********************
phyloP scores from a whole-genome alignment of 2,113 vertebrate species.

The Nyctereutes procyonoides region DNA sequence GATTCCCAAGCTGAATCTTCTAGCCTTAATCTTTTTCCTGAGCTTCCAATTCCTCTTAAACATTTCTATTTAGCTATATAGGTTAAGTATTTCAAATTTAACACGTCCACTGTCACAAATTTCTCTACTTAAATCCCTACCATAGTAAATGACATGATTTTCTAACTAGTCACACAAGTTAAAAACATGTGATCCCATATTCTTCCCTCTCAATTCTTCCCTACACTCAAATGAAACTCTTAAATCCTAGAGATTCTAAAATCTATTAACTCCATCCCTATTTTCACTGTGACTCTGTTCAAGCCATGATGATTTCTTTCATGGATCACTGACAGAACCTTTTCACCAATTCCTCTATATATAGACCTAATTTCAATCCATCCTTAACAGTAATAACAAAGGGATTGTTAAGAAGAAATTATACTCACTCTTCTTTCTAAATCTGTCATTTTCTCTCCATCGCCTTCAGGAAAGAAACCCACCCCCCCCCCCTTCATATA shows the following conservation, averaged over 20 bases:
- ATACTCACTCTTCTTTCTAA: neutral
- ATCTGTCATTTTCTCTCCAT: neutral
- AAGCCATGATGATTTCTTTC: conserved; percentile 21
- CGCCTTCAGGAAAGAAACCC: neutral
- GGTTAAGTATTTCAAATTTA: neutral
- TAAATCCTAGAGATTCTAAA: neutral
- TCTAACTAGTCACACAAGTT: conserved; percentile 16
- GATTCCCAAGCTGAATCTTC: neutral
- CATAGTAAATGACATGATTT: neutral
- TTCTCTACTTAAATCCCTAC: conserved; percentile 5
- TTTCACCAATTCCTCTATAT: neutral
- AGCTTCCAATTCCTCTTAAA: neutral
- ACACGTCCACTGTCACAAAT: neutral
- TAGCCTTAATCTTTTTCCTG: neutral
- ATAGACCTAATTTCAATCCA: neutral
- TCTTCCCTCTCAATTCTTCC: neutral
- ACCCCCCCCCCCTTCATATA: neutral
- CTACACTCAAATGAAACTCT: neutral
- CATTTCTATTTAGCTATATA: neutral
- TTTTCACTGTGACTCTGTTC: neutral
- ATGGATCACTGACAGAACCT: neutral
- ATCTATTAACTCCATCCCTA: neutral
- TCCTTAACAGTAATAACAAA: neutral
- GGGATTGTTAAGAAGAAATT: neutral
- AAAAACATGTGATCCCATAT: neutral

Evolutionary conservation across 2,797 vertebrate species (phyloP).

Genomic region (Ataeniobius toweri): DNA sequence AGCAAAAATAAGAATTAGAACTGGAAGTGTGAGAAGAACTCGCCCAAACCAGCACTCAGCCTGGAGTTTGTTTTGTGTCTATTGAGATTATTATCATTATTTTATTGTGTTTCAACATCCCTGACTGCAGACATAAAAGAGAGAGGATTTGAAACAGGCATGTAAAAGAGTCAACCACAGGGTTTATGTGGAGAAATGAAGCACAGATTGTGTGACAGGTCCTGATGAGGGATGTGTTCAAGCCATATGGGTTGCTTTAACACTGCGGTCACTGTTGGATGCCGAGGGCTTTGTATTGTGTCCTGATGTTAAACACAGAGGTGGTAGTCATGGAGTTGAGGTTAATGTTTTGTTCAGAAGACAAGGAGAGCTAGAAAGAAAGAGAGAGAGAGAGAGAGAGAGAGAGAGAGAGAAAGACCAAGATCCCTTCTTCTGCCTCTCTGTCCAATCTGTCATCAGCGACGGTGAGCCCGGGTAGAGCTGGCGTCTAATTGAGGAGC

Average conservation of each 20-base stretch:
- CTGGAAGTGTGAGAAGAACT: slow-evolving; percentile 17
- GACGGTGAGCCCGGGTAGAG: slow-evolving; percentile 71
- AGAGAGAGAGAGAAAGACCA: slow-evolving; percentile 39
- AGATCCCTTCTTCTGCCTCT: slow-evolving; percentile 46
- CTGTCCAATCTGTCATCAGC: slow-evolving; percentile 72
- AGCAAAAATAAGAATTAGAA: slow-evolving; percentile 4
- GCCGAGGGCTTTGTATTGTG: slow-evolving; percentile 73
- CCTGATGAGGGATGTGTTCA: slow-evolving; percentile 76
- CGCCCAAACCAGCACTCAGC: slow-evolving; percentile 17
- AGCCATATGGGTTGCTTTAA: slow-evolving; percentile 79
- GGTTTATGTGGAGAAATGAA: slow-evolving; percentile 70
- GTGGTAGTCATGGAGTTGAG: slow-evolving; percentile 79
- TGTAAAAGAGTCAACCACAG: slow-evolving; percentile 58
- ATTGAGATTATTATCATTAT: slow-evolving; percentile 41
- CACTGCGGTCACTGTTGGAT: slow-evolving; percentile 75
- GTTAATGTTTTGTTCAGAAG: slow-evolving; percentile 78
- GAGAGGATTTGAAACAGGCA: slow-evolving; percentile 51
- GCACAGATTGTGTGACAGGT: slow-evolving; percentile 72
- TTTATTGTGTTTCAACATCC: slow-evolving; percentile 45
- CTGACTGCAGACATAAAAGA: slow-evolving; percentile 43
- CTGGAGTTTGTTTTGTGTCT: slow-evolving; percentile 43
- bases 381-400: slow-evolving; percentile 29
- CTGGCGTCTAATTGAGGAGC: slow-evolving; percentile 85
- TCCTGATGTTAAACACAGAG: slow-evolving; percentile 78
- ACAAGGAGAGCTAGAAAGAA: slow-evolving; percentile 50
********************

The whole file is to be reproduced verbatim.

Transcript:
phyloP scores from a whole-genome alignment of 2,113 vertebrate species.

The Nyctereutes procyonoides region DNA sequence GATTCCCAAGCTGAATCTTCTAGCCTTAATCTTTTTCCTGAGCTTCCAATTCCTCTTAAACATTTCTATTTAGCTATATAGGTTAAGTATTTCAAATTTAACACGTCCACTGTCACAAATTTCTCTACTTAAATCCCTACCATAGTAAATGACATGATTTTCTAACTAGTCACACAAGTTAAAAACATGTGATCCCATATTCTTCCCTCTCAATTCTTCCCTACACTCAAATGAAACTCTTAAATCCTAGAGATTCTAAAATCTATTAACTCCATCCCTATTTTCACTGTGACTCTGTTCAAGCCATGATGATTTCTTTCATGGATCACTGACAGAACCTTTTCACCAATTCCTCTATATATAGACCTAATTTCAATCCATCCTTAACAGTAATAACAAAGGGATTGTTAAGAAGAAATTATACTCACTCTTCTTTCTAAATCTGTCATTTTCTCTCCATCGCCTTCAGGAAAGAAACCCACCCCCCCCCCCTTCATATA shows the following conservation, averaged over 20 bases:
- ATACTCACTCTTCTTTCTAA: neutral
- ATCTGTCATTTTCTCTCCAT: neutral
- AAGCCATGATGATTTCTTTC: conserved; percentile 21
- CGCCTTCAGGAAAGAAACCC: neutral
- GGTTAAGTATTTCAAATTTA: neutral
- TAAATCCTAGAGATTCTAAA: neutral
- TCTAACTAGTCACACAAGTT: conserved; percentile 16
- GATTCCCAAGCTGAATCTTC: neutral
- CATAGTAAATGACATGATTT: neutral
- TTCTCTACTTAAATCCCTAC: conserved; percentile 5
- TTTCACCAATTCCTCTATAT: neutral
- AGCTTCCAATTCCTCTTAAA: neutral
- ACACGTCCACTGTCACAAAT: neutral
- TAGCCTTAATCTTTTTCCTG: neutral
- ATAGACCTAATTTCAATCCA: neutral
- TCTTCCCTCTCAATTCTTCC: neutral
- ACCCCCCCCCCCTTCATATA: neutral
- CTACACTCAAATGAAACTCT: neutral
- CATTTCTATTTAGCTATATA: neutral
- TTTTCACTGTGACTCTGTTC: neutral
- ATGGATCACTGACAGAACCT: neutral
- ATCTATTAACTCCATCCCTA: neutral
- TCCTTAACAGTAATAACAAA: neutral
- GGGATTGTTAAGAAGAAATT: neutral
- AAAAACATGTGATCCCATAT: neutral

Evolutionary conservation across 2,797 vertebrate species (phyloP).

Genomic region (Ataeniobius toweri): DNA sequence AGCAAAAATAAGAATTAGAACTGGAAGTGTGAGAAGAACTCGCCCAAACCAGCACTCAGCCTGGAGTTTGTTTTGTGTCTATTGAGATTATTATCATTATTTTATTGTGTTTCAACATCCCTGACTGCAGACATAAAAGAGAGAGGATTTGAAACAGGCATGTAAAAGAGTCAACCACAGGGTTTATGTGGAGAAATGAAGCACAGATTGTGTGACAGGTCCTGATGAGGGATGTGTTCAAGCCATATGGGTTGCTTTAACACTGCGGTCACTGTTGGATGCCGAGGGCTTTGTATTGTGTCCTGATGTTAAACACAGAGGTGGTAGTCATGGAGTTGAGGTTAATGTTTTGTTCAGAAGACAAGGAGAGCTAGAAAGAAAGAGAGAGAGAGAGAGAGAGAGAGAGAGAGAGAAAGACCAAGATCCCTTCTTCTGCCTCTCTGTCCAATCTGTCATCAGCGACGGTGAGCCCGGGTAGAGCTGGCGTCTAATTGAGGAGC

Average conservation of each 20-base stretch:
- CTGGAAGTGTGAGAAGAACT: slow-evolving; percentile 17
- GACGGTGAGCCCGGGTAGAG: slow-evolving; percentile 71
- AGAGAGAGAGAGAAAGACCA: slow-evolving; percentile 39
- AGATCCCTTCTTCTGCCTCT: slow-evolving; percentile 46
- CTGTCCAATCTGTCATCAGC: slow-evolving; percentile 72
- AGCAAAAATAAGAATTAGAA: slow-evolving; percentile 4
- GCCGAGGGCTTTGTATTGTG: slow-evolving; percentile 73
- CCTGATGAGGGATGTGTTCA: slow-evolving; percentile 76
- CGCCCAAACCAGCACTCAGC: slow-evolving; percentile 17
- AGCCATATGGGTTGCTTTAA: slow-evolving; percentile 79
- GGTTTATGTGGAGAAATGAA: slow-evolving; percentile 70
- GTGGTAGTCATGGAGTTGAG: slow-evolving; percentile 79
- TGTAAAAGAGTCAACCACAG: slow-evolving; percentile 58
- ATTGAGATTATTATCATTAT: slow-evolving; percentile 41
- CACTGCGGTCACTGTTGGAT: slow-evolving; percentile 75
- GTTAATGTTTTGTTCAGAAG: slow-evolving; percentile 78
- GAGAGGATTTGAAACAGGCA: slow-evolving; percentile 51
- GCACAGATTGTGTGACAGGT: slow-evolving; percentile 72
- TTTATTGTGTTTCAACATCC: slow-evolving; percentile 45
- CTGACTGCAGACATAAAAGA: slow-evolving; percentile 43
- CTGGAGTTTGTTTTGTGTCT: slow-evolving; percentile 43
- bases 381-400: slow-evolving; percentile 29
- CTGGCGTCTAATTGAGGAGC: slow-evolving; percentile 85
- TCCTGATGTTAAACACAGAG: slow-evolving; percentile 78
- ACAAGGAGAGCTAGAAAGAA: slow-evolving; percentile 50